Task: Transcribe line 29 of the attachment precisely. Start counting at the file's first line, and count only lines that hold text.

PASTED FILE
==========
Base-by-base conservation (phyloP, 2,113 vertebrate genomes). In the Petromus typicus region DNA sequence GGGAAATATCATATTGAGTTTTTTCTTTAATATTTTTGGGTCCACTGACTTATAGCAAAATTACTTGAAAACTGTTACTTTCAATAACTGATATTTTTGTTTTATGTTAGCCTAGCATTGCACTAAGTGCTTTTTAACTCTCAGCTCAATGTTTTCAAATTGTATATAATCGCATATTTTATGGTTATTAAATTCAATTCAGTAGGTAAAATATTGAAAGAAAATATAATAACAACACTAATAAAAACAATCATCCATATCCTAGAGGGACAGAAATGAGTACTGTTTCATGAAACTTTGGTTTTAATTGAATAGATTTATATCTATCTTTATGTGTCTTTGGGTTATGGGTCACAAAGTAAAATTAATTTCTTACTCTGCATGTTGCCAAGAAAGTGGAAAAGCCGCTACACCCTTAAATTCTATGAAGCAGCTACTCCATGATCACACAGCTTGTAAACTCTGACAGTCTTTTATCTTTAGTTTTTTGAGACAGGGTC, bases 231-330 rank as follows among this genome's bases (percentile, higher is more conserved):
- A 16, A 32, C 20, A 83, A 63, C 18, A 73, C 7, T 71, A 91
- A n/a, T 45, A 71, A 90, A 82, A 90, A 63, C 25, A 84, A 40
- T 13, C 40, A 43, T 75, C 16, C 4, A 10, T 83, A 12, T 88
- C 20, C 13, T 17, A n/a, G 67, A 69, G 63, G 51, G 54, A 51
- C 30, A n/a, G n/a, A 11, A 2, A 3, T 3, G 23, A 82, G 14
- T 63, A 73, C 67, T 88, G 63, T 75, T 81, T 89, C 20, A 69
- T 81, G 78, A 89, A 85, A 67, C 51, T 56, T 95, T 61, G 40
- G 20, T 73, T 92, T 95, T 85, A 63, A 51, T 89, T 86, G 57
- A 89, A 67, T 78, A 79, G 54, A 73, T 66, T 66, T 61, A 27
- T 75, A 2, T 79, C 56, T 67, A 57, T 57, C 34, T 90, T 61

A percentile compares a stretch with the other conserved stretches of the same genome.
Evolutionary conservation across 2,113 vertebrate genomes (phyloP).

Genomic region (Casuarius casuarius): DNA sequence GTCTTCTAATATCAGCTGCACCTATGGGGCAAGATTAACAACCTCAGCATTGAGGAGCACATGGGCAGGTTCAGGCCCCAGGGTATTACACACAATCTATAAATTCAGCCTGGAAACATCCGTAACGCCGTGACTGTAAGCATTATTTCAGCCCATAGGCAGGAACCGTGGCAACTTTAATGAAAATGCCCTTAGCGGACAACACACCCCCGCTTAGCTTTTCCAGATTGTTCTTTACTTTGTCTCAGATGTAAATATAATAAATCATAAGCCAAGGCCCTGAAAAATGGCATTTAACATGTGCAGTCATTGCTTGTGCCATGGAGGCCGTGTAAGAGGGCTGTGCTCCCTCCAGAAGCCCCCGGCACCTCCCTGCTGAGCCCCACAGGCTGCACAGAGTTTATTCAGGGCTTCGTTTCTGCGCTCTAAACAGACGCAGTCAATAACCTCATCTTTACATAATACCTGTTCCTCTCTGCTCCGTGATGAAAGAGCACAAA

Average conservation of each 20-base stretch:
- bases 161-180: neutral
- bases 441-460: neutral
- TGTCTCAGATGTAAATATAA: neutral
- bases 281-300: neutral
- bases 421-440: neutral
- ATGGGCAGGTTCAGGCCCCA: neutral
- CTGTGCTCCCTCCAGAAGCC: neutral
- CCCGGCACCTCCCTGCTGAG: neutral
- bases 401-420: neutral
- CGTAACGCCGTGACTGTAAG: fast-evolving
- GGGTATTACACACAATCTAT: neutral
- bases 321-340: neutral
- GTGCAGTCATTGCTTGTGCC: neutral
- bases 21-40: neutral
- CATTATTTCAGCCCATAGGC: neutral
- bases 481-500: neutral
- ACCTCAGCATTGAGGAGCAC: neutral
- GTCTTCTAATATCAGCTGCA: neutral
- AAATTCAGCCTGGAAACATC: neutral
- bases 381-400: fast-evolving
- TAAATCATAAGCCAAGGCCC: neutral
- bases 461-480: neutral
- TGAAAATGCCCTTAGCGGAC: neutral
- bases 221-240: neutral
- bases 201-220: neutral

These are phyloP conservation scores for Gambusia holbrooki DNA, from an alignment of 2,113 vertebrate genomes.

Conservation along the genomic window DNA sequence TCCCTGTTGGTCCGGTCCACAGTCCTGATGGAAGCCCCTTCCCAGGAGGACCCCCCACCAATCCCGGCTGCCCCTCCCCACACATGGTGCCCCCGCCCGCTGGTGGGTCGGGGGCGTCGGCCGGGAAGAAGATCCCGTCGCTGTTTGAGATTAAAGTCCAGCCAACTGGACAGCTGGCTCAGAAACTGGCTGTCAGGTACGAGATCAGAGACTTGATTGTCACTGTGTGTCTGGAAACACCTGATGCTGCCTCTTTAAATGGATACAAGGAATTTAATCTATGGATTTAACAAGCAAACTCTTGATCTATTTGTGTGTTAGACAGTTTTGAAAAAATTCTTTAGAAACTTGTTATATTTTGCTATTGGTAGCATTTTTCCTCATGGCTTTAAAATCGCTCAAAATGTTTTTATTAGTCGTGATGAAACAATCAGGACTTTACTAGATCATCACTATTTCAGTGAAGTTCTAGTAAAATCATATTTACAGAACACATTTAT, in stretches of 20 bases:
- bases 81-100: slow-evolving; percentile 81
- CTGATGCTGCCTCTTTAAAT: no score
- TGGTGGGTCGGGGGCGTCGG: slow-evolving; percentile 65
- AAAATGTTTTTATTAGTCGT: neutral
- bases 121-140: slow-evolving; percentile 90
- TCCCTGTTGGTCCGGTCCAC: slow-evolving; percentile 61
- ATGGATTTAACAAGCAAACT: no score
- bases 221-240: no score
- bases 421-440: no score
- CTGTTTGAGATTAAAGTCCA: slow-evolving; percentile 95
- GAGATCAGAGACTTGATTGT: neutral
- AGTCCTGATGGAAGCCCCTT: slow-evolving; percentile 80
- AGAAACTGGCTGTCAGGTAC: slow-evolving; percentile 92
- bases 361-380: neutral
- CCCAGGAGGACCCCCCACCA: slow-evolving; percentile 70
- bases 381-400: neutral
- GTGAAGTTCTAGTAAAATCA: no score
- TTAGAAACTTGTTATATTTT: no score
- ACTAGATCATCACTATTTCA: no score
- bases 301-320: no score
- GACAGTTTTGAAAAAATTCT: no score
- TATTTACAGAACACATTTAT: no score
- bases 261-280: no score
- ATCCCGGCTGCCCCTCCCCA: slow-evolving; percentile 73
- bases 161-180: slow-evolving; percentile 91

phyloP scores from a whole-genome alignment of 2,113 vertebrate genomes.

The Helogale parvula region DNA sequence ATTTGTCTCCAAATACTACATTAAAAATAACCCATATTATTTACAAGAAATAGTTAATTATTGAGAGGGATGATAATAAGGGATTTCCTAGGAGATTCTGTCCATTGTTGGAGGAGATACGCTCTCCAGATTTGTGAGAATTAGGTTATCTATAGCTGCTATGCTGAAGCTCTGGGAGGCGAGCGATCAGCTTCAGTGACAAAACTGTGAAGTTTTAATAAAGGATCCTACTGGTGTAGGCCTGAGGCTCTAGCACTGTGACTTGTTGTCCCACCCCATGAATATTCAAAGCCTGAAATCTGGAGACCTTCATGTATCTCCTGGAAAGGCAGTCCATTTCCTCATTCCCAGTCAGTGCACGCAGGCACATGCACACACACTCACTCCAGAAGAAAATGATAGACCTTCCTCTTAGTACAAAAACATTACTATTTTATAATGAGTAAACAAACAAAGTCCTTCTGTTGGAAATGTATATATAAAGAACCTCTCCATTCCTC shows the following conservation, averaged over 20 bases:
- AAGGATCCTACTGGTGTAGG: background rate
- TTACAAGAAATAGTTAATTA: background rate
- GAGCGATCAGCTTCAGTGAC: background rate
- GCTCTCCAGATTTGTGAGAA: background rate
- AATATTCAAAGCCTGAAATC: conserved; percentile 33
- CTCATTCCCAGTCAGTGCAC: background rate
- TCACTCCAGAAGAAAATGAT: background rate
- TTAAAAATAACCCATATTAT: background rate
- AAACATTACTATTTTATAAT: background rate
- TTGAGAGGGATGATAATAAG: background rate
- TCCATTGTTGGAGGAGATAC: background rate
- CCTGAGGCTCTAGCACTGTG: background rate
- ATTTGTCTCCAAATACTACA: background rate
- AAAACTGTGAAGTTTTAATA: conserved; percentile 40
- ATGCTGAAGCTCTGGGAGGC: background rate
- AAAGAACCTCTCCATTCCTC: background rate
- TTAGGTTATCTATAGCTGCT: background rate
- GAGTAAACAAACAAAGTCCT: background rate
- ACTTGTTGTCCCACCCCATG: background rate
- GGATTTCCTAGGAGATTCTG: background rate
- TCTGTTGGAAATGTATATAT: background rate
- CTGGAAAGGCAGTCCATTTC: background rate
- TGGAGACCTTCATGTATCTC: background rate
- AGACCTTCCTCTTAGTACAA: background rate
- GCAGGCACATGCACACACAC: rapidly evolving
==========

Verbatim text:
- bases 21-40: neutral